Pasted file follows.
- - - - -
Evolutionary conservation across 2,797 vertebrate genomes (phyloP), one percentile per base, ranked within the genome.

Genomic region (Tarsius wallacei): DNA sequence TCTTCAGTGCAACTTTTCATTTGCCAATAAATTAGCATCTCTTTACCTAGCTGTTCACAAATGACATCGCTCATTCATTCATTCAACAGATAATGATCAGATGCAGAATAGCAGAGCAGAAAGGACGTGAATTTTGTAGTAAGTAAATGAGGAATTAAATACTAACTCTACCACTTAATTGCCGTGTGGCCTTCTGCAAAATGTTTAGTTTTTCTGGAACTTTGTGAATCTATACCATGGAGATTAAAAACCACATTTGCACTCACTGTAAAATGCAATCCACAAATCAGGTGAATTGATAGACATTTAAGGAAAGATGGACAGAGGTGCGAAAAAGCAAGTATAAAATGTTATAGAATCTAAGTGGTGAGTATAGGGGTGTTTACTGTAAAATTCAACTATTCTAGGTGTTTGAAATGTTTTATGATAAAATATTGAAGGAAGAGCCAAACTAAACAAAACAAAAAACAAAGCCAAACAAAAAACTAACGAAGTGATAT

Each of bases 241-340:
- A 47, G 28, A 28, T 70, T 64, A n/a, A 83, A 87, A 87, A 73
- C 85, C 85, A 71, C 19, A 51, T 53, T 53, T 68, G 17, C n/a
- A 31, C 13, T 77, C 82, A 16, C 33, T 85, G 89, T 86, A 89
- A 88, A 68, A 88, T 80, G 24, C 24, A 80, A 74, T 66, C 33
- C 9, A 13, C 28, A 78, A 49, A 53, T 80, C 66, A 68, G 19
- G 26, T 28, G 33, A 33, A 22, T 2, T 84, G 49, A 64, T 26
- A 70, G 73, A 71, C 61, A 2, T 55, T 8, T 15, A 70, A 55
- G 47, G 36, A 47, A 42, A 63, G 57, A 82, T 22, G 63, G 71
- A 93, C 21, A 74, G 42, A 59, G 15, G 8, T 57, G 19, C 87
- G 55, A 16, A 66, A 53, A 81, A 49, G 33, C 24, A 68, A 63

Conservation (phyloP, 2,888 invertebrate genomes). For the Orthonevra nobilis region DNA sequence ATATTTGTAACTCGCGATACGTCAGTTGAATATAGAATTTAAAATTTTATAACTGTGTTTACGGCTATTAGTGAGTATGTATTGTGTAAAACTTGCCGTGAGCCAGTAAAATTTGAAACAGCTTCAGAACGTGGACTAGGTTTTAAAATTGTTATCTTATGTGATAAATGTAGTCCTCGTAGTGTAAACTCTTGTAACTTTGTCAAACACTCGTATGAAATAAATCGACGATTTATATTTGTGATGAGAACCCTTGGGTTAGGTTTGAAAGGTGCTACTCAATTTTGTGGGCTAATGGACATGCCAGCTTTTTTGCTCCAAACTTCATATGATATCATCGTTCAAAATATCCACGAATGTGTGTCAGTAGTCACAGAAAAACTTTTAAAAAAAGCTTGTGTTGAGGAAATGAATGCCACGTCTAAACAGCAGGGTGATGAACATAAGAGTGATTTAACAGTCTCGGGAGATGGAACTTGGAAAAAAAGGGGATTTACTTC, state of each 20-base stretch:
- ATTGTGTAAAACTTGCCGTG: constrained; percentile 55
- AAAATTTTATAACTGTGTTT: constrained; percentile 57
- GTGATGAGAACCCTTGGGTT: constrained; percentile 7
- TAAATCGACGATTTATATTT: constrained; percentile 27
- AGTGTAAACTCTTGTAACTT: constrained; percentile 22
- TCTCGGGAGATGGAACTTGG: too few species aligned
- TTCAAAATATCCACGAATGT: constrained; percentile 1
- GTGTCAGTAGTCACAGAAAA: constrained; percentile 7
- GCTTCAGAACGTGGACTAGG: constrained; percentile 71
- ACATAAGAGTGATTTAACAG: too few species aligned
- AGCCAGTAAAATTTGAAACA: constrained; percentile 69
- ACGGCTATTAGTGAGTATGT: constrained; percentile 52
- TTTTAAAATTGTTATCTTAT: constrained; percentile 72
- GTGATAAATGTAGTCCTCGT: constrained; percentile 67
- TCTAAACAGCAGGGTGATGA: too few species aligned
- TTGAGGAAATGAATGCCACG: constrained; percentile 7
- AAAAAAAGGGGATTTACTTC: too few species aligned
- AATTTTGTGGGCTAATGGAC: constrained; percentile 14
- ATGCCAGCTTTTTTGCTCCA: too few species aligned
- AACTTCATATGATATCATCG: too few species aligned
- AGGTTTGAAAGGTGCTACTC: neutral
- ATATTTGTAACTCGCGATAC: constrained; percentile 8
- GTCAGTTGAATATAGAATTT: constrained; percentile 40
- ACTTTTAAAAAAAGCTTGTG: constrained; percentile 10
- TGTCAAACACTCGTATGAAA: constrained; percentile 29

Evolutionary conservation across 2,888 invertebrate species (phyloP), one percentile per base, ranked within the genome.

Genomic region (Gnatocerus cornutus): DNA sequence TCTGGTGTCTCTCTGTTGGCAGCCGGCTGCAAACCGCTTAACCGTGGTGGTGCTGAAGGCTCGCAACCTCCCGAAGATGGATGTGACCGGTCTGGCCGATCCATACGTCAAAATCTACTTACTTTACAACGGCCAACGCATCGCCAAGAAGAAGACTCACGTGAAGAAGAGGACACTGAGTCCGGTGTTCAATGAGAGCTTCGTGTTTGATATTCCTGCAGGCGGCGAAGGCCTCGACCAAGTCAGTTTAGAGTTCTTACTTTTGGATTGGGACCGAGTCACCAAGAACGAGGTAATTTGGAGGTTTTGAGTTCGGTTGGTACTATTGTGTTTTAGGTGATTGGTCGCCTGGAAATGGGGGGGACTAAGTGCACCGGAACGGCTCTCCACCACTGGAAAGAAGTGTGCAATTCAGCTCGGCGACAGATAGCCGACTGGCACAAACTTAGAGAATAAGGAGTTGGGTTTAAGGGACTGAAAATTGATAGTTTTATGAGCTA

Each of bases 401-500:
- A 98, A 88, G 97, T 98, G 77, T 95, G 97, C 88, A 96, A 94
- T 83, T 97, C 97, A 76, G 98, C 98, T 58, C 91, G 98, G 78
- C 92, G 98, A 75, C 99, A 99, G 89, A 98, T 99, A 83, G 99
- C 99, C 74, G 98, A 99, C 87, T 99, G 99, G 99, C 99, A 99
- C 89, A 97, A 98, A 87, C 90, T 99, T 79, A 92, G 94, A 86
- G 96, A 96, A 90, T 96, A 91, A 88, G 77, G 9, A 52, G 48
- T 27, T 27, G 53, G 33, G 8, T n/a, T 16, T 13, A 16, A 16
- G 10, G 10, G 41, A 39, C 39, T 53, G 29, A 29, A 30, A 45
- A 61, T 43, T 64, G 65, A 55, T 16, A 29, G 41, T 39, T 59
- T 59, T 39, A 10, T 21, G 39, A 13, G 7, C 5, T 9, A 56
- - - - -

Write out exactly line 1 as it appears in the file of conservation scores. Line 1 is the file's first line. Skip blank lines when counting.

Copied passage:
Evolutionary conservation across 2,797 vertebrate genomes (phyloP), one percentile per base, ranked within the genome.